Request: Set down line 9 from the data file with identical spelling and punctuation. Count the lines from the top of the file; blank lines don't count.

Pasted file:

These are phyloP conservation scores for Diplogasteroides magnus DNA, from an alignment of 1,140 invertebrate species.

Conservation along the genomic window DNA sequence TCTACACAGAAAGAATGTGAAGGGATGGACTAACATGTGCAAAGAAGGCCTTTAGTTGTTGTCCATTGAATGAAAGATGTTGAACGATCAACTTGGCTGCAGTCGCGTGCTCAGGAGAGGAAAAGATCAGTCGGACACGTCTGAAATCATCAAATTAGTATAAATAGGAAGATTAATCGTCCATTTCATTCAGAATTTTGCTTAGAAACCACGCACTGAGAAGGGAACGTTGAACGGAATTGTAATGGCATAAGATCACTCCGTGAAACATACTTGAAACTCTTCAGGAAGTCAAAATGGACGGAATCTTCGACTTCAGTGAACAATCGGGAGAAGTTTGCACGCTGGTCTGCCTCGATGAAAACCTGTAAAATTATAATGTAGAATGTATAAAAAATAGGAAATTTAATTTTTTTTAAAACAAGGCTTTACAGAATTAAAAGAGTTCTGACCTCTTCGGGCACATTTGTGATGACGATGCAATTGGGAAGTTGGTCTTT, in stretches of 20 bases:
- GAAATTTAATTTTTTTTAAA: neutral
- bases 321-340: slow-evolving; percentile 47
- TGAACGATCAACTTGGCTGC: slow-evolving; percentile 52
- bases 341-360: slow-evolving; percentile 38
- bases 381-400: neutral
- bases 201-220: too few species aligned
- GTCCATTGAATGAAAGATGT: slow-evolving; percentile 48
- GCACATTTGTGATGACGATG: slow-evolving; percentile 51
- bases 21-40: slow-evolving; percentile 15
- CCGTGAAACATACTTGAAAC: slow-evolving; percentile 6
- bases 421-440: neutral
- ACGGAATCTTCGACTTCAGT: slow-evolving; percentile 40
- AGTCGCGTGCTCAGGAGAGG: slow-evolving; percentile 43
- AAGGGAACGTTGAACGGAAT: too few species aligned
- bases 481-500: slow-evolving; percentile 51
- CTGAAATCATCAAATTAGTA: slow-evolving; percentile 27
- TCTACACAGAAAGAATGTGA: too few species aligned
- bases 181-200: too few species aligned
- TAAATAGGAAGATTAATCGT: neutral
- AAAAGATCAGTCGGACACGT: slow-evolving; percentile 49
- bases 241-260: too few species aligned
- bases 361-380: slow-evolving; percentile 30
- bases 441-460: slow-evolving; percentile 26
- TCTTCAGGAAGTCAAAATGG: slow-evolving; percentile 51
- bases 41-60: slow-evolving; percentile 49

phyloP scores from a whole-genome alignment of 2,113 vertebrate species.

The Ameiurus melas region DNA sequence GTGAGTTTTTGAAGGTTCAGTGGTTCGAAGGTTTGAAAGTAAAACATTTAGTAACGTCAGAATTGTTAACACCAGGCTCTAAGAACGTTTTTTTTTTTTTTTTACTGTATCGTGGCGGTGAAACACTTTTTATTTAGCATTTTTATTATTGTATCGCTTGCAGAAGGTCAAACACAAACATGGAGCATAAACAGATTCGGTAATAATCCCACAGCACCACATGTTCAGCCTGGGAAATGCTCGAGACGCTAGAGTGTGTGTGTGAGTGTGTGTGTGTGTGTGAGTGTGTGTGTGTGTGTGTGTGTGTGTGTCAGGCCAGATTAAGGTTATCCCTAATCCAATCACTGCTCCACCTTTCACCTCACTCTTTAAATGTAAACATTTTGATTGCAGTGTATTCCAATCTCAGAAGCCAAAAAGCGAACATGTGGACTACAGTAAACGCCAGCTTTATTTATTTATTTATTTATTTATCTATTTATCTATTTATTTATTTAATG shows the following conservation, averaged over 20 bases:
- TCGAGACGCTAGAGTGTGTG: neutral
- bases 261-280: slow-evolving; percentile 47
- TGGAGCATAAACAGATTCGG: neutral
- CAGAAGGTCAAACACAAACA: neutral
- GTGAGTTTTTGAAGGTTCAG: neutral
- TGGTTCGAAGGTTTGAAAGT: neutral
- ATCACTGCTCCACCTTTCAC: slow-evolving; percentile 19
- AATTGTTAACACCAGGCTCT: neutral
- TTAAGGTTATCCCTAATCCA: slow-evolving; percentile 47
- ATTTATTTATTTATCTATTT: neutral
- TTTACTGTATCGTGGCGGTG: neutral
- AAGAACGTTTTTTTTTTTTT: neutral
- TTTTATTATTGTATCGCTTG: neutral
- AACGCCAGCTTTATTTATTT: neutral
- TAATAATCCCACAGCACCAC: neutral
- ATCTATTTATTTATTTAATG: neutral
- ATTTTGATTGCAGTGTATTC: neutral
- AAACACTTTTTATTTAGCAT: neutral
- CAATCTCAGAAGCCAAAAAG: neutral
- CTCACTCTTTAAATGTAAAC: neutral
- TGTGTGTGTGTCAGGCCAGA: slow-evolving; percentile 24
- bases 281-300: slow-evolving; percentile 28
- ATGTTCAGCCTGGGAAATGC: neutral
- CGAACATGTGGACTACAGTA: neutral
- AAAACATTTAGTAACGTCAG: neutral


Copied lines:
- GTCCATTGAATGAAAGATGT: slow-evolving; percentile 48